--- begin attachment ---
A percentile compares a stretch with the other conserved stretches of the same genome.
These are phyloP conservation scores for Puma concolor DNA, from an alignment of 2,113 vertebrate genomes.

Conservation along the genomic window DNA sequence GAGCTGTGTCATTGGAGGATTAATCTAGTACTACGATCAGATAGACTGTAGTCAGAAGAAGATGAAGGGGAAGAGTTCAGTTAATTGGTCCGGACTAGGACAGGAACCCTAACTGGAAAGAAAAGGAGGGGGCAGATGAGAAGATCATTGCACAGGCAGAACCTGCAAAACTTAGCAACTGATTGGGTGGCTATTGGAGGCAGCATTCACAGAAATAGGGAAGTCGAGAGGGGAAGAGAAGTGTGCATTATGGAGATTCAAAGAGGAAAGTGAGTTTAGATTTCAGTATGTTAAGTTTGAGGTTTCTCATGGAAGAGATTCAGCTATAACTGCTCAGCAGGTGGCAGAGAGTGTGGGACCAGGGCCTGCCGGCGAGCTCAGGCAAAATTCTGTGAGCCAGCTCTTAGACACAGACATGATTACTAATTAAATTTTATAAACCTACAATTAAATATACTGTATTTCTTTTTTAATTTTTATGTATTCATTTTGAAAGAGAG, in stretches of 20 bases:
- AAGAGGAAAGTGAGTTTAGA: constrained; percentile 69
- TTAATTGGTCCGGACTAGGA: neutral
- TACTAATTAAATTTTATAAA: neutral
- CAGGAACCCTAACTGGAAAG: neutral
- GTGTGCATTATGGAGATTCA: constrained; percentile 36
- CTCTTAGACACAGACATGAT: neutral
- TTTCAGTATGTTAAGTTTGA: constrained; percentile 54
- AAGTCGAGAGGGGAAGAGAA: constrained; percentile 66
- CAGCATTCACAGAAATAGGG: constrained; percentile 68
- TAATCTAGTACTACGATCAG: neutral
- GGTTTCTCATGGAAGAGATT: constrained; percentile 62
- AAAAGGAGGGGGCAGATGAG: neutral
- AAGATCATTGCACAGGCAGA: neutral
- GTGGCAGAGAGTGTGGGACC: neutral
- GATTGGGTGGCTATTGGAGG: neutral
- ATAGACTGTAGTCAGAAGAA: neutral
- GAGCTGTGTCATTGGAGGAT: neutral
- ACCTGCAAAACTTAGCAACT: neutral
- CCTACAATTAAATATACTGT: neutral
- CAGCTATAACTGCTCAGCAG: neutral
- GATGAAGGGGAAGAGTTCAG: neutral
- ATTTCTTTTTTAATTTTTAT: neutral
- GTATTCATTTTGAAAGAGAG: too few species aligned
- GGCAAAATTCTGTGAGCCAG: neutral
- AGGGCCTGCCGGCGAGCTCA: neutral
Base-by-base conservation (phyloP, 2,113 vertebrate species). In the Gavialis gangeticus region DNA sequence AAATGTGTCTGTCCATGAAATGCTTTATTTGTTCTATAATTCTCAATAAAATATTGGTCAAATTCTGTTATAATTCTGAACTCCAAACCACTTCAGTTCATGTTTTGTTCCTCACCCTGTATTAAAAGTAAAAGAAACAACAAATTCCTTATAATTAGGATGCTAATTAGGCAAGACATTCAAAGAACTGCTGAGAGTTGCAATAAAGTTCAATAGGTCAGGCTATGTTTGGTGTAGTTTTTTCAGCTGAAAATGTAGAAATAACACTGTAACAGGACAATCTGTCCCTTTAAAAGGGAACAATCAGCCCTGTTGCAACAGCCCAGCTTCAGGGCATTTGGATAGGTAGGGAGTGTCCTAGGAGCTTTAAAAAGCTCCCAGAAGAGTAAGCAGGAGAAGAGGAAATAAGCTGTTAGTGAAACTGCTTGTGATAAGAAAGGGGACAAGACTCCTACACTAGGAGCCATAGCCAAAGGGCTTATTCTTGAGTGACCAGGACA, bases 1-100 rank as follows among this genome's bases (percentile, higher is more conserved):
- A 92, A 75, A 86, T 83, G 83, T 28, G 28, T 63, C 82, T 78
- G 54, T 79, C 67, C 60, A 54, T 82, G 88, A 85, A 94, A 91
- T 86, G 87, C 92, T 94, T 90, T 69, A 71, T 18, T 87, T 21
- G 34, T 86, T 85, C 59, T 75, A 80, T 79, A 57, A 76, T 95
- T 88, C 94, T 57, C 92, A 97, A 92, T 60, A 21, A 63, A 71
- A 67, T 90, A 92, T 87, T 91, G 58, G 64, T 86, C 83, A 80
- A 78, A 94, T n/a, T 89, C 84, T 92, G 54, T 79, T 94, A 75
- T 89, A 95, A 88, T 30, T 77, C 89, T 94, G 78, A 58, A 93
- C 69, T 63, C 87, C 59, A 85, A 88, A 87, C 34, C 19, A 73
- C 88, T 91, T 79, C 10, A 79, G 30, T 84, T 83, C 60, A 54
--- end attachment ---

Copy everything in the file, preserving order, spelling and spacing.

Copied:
A percentile compares a stretch with the other conserved stretches of the same genome.
These are phyloP conservation scores for Puma concolor DNA, from an alignment of 2,113 vertebrate genomes.

Conservation along the genomic window DNA sequence GAGCTGTGTCATTGGAGGATTAATCTAGTACTACGATCAGATAGACTGTAGTCAGAAGAAGATGAAGGGGAAGAGTTCAGTTAATTGGTCCGGACTAGGACAGGAACCCTAACTGGAAAGAAAAGGAGGGGGCAGATGAGAAGATCATTGCACAGGCAGAACCTGCAAAACTTAGCAACTGATTGGGTGGCTATTGGAGGCAGCATTCACAGAAATAGGGAAGTCGAGAGGGGAAGAGAAGTGTGCATTATGGAGATTCAAAGAGGAAAGTGAGTTTAGATTTCAGTATGTTAAGTTTGAGGTTTCTCATGGAAGAGATTCAGCTATAACTGCTCAGCAGGTGGCAGAGAGTGTGGGACCAGGGCCTGCCGGCGAGCTCAGGCAAAATTCTGTGAGCCAGCTCTTAGACACAGACATGATTACTAATTAAATTTTATAAACCTACAATTAAATATACTGTATTTCTTTTTTAATTTTTATGTATTCATTTTGAAAGAGAG, in stretches of 20 bases:
- AAGAGGAAAGTGAGTTTAGA: constrained; percentile 69
- TTAATTGGTCCGGACTAGGA: neutral
- TACTAATTAAATTTTATAAA: neutral
- CAGGAACCCTAACTGGAAAG: neutral
- GTGTGCATTATGGAGATTCA: constrained; percentile 36
- CTCTTAGACACAGACATGAT: neutral
- TTTCAGTATGTTAAGTTTGA: constrained; percentile 54
- AAGTCGAGAGGGGAAGAGAA: constrained; percentile 66
- CAGCATTCACAGAAATAGGG: constrained; percentile 68
- TAATCTAGTACTACGATCAG: neutral
- GGTTTCTCATGGAAGAGATT: constrained; percentile 62
- AAAAGGAGGGGGCAGATGAG: neutral
- AAGATCATTGCACAGGCAGA: neutral
- GTGGCAGAGAGTGTGGGACC: neutral
- GATTGGGTGGCTATTGGAGG: neutral
- ATAGACTGTAGTCAGAAGAA: neutral
- GAGCTGTGTCATTGGAGGAT: neutral
- ACCTGCAAAACTTAGCAACT: neutral
- CCTACAATTAAATATACTGT: neutral
- CAGCTATAACTGCTCAGCAG: neutral
- GATGAAGGGGAAGAGTTCAG: neutral
- ATTTCTTTTTTAATTTTTAT: neutral
- GTATTCATTTTGAAAGAGAG: too few species aligned
- GGCAAAATTCTGTGAGCCAG: neutral
- AGGGCCTGCCGGCGAGCTCA: neutral
Base-by-base conservation (phyloP, 2,113 vertebrate species). In the Gavialis gangeticus region DNA sequence AAATGTGTCTGTCCATGAAATGCTTTATTTGTTCTATAATTCTCAATAAAATATTGGTCAAATTCTGTTATAATTCTGAACTCCAAACCACTTCAGTTCATGTTTTGTTCCTCACCCTGTATTAAAAGTAAAAGAAACAACAAATTCCTTATAATTAGGATGCTAATTAGGCAAGACATTCAAAGAACTGCTGAGAGTTGCAATAAAGTTCAATAGGTCAGGCTATGTTTGGTGTAGTTTTTTCAGCTGAAAATGTAGAAATAACACTGTAACAGGACAATCTGTCCCTTTAAAAGGGAACAATCAGCCCTGTTGCAACAGCCCAGCTTCAGGGCATTTGGATAGGTAGGGAGTGTCCTAGGAGCTTTAAAAAGCTCCCAGAAGAGTAAGCAGGAGAAGAGGAAATAAGCTGTTAGTGAAACTGCTTGTGATAAGAAAGGGGACAAGACTCCTACACTAGGAGCCATAGCCAAAGGGCTTATTCTTGAGTGACCAGGACA, bases 1-100 rank as follows among this genome's bases (percentile, higher is more conserved):
- A 92, A 75, A 86, T 83, G 83, T 28, G 28, T 63, C 82, T 78
- G 54, T 79, C 67, C 60, A 54, T 82, G 88, A 85, A 94, A 91
- T 86, G 87, C 92, T 94, T 90, T 69, A 71, T 18, T 87, T 21
- G 34, T 86, T 85, C 59, T 75, A 80, T 79, A 57, A 76, T 95
- T 88, C 94, T 57, C 92, A 97, A 92, T 60, A 21, A 63, A 71
- A 67, T 90, A 92, T 87, T 91, G 58, G 64, T 86, C 83, A 80
- A 78, A 94, T n/a, T 89, C 84, T 92, G 54, T 79, T 94, A 75
- T 89, A 95, A 88, T 30, T 77, C 89, T 94, G 78, A 58, A 93
- C 69, T 63, C 87, C 59, A 85, A 88, A 87, C 34, C 19, A 73
- C 88, T 91, T 79, C 10, A 79, G 30, T 84, T 83, C 60, A 54